Noland cited other cities that have had exponential economic success thanks to expanded transportation programs.
“You go to Wheaton, Lombard, Lemont, or Orland Park, and you see communities that have focused on projects like this that they have brought into their downtowns. They’re highly thriving communities that have really seen their downtowns explode and, in turn, it benefits the whole community at large.”
“There’s a quality of the place component that goes along with the community investment in the train. You have to have both happening,” Hanna added. “What Mike is doing with his train is opening a gateway, and he’s doing it faster and better to the third largest economy in the country. Alongside that, the development is making this a great, diverse sense of place that has economic and housing opportunities. You’re also going to find people that want to be by that train, because of the vibe of the atmosphere. It’s connected to the heart of the Midwest. You’re going to hear conversations in the coffee shops you want to be around. There’s businesses in those areas people want to be around. Whether they work every day or telecommute two days a week, it’s going to be the place to be.”
An aspect of the Double Track project that has many, including Noland, excited is the shortened travel times to each stop.
“My mantra has always been, ‘It’s 90 minutes from South Bend to Chicago,’ and frankly we’re just about there. We'll have an hour and a half service to South Bend, just over 60 minutes from Michigan City, 50 minutes from Chesterton, [the Miller Beach community] is going to explode, just 39 minutes out of Miller, and down to 25 to 27 minutes from Hammond. We’re right on the doorstep of Chicago.”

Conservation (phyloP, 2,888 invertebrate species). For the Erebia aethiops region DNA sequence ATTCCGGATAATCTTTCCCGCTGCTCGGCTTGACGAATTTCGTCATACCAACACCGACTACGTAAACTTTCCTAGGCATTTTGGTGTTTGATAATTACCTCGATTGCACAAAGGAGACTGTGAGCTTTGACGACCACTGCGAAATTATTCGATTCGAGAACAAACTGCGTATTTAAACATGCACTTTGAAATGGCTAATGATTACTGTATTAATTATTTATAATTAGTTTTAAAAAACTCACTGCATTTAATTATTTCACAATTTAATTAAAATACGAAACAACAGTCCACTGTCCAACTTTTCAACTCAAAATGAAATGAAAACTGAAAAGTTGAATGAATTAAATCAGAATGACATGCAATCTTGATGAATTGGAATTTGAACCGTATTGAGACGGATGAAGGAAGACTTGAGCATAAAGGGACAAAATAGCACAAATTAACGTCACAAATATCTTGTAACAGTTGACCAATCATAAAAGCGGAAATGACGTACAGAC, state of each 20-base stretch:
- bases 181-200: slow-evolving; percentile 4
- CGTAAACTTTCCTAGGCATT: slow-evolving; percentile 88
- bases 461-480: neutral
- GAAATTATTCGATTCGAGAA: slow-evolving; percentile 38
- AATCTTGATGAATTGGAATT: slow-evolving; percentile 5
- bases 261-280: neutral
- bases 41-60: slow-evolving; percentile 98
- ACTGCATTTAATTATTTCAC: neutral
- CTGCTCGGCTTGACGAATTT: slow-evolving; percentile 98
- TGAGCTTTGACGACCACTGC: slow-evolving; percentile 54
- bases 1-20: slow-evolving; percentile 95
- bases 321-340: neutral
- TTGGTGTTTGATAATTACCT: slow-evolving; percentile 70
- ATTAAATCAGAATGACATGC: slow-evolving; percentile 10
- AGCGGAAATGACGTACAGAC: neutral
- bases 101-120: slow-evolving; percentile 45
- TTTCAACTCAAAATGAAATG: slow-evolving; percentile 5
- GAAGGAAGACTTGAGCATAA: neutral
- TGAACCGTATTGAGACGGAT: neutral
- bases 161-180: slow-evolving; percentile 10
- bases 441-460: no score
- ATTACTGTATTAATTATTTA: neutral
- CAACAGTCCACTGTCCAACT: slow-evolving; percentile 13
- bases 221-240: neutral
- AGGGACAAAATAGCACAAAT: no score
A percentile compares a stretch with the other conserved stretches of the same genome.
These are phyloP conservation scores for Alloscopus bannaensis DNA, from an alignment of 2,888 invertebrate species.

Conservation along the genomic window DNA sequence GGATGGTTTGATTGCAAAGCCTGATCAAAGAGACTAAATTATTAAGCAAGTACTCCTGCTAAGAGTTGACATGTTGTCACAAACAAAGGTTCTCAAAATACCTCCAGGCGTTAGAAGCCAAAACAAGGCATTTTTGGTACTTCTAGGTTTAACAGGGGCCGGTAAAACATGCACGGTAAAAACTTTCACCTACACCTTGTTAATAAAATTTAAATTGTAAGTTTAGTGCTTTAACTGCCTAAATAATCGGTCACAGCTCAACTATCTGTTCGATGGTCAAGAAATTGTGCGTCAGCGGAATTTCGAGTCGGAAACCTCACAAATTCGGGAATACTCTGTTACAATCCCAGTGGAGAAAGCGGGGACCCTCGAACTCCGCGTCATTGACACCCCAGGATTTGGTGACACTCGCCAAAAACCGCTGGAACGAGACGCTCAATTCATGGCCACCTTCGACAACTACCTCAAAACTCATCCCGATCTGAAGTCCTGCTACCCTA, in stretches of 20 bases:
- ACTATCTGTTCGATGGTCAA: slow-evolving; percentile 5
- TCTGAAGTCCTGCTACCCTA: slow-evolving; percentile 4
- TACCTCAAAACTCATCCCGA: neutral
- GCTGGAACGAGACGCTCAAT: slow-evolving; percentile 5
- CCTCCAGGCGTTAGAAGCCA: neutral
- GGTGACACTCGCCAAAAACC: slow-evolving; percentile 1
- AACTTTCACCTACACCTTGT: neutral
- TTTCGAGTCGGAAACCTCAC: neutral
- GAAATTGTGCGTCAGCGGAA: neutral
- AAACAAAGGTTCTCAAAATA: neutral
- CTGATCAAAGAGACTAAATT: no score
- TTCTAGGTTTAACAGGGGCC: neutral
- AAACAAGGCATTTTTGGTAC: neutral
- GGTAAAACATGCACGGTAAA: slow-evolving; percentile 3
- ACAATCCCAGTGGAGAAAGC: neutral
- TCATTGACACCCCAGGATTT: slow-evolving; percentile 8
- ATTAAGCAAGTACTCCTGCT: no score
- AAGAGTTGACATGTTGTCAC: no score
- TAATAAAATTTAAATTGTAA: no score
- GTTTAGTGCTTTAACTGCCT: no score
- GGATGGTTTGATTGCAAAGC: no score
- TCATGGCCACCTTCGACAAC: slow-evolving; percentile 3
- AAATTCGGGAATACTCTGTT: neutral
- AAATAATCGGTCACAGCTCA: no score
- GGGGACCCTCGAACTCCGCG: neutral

Noland continued and elaborated on the changes at current stations that will ensure the 90-minute ride from South Bend to Chicago, offers more than just quicker commute times.
"The Double Tracking project puts a new station at 11th Street in Michigan City. The Michigan City Council just gave us a historic agreement to add a second track there. We’ll have a new service with much quicker travel times through Michigan City. We’re also going to have high-level platforms at Ogden Dunes and Miller, which means that we 're not only opening more for service, but it makes it much easier for people with disabilities. We can allow bikes on trains in those areas too. The Gateway Station is a huge asset for us, which connects the South Shore to West Lake. South Bend is looking to put us on the west side of the airport which saves 10 - 12 minutes of travel time right there, and that’s what gets them to 90 minutes when we do Double Tracking.”
For more information on the Double Track project, click here!
Listen to the full interview as a podcast below and check out the highlight video below as well!